He is a master at using crankbaits, spinnerbaits and stickbaits -- anything he can throw while staying on the move

Many have tried to copy his style but failed. You can duplicate technique, but you can't copy the inner workings of this guy.




VanDam will tell you that he can trace part of his success to a lesson he learned in his first Bassmaster pro tournament, the New York Invitational on the St. Lawrence River in 1987.

"I got matched up with a guy who was pretty well-known at the time, and I let him talk me into going to his fish," VanDam said. "I had been catching bass in practice and I had a pretty good pattern going. But I l gave in.

"Well, we went there and each of us caught only one keeper."

The lesson?

"After that, I decided I wasn't going to let other fishermen talk me out of doing what I thought was best," he said. "The next two days, we went to my fish, and I caught them."

No one disputes VanDam's decisions now. He has become famous for his uncanny ability to make the bass bite.

Consider the 2005 Bassmaster Classic in Pittsburgh. The field was struggling to catch fish and even small bass were coveted.

So what did VanDam do? He decided that one of the few ways he could get the bass to hit was to go to something that would elicit a reaction bite.

He dug out a 20-year-old lure -- a Rogue that he had caught bass on in his teenage years -- and started fishing rocky points, bridge pillars and sea walls in the Ohio River. And he caught enough fish to take the title.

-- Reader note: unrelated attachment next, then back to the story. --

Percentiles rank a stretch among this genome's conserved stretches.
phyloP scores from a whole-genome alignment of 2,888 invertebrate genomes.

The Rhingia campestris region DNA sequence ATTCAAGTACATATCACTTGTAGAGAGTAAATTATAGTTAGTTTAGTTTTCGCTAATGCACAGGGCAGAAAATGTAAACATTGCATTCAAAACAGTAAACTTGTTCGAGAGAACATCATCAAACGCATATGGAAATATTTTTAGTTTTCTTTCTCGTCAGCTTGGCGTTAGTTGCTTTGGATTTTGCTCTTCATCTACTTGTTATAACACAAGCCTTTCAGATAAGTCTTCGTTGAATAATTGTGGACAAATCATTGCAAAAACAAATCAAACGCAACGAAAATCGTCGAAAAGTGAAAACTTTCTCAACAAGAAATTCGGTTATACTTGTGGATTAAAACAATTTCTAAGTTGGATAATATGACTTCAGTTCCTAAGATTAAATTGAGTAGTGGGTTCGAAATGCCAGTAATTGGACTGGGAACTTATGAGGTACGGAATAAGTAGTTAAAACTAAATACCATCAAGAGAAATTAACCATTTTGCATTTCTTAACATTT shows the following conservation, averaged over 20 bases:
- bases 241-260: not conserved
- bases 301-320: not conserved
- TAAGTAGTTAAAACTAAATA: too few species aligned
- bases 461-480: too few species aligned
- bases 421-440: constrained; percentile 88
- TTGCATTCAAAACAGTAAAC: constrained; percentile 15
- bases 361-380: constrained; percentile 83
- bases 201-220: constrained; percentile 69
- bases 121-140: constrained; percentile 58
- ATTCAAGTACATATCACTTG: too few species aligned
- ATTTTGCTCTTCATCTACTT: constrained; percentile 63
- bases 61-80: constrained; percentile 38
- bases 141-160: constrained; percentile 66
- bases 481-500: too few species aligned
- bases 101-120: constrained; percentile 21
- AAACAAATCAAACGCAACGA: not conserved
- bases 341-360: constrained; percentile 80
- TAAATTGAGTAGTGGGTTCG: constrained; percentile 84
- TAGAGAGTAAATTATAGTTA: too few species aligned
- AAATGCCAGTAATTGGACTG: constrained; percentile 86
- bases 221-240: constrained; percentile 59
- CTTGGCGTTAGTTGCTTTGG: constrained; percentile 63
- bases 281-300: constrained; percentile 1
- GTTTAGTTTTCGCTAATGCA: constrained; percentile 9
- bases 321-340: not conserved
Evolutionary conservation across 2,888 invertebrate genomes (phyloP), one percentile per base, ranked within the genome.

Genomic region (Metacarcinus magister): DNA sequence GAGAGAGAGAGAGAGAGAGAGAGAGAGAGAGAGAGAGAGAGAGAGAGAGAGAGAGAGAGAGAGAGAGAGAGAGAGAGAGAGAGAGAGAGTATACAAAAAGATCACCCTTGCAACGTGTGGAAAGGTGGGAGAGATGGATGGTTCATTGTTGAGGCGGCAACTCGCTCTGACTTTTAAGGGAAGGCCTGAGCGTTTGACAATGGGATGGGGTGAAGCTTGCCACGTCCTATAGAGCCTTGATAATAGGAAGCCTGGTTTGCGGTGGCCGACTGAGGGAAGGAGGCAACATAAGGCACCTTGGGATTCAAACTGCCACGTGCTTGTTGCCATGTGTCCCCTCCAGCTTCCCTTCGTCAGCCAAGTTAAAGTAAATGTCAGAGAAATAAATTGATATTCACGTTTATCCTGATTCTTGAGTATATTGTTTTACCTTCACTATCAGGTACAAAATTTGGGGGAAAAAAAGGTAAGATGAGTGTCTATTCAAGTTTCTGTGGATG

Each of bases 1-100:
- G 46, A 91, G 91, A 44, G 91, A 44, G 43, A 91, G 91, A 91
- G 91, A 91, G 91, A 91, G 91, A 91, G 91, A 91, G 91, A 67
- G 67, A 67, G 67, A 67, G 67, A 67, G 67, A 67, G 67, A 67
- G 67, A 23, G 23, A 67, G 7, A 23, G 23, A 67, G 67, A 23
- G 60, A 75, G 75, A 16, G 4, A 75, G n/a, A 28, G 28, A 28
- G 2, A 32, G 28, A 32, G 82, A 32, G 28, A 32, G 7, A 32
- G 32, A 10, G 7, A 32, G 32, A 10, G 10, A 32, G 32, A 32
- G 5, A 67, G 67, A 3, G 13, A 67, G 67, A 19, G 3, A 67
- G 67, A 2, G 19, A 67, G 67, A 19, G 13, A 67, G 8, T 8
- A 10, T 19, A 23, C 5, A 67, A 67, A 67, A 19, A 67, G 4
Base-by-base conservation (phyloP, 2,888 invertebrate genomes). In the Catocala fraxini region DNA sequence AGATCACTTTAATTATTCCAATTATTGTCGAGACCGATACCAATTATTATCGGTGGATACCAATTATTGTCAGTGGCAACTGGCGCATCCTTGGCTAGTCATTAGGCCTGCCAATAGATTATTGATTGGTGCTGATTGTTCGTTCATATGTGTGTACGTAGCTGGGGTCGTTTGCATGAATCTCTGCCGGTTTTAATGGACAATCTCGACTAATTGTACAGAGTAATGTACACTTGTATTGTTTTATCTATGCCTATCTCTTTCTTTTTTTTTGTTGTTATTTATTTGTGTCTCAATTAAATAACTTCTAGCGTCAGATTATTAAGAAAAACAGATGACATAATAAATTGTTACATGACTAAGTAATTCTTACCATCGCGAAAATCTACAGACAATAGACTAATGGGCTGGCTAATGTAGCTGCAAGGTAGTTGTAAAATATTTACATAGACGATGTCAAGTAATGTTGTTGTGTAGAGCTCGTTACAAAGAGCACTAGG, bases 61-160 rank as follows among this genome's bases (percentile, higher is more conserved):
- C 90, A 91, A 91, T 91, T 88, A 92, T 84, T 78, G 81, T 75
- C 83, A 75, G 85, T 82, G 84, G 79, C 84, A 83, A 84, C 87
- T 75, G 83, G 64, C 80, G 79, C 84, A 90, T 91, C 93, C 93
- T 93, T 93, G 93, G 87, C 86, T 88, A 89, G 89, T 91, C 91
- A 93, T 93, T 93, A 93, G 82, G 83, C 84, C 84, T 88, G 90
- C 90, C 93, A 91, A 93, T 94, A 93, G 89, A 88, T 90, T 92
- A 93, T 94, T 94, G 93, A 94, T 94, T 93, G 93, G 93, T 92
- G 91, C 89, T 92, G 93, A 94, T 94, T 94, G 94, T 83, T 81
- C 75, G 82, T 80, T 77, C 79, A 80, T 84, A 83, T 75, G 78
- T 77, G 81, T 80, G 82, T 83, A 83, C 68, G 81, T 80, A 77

"That older lure isn't like the newer ones," he said. "I could work that right below the surface and dart it around erratically.

"That triggered the smallmouths to bite."




VanDam breaks the mold of what the public used to associate with the typical bass fishing pro.

For much of its early history, BASS had a southern drawl. Its legends came from places like Florida, Texas, Louisiana or Alabama.

VanDam is from Kalamazoo, Mich., a region not renowned for producing BASS pros. But in his eyes, it was the perfect place to build a career in pro bass fishing.

"We have a lot of lakes and a lot of bass, both smallmouths and largemouths," he said. It was a great place to learn."

VanDam learned by fishing constantly. He was an avid follower of the Bassmaster magazine and television show and was thrilled when, in his younger days when he worked at his brother's tackle shop, he got to meet some of the big-name pros.

He dominated local and regional tournaments and decided to venture out on the pro tour. After a learning process, he soon was finding eye-opening success on the national level.

He has gone on to a career that few can match. But now what? As Clunn said, "It won't last forever. You achieve everything you ever dreamed of and then it's like, 'Who are you going to knock off that pedestal now?"'

But VanDam said that isn't a problem.

"I'm not in it for the records," he said. "I do this because it's something I'm very passionate about.

"As long as it's still fun, I'm going to be out there competing."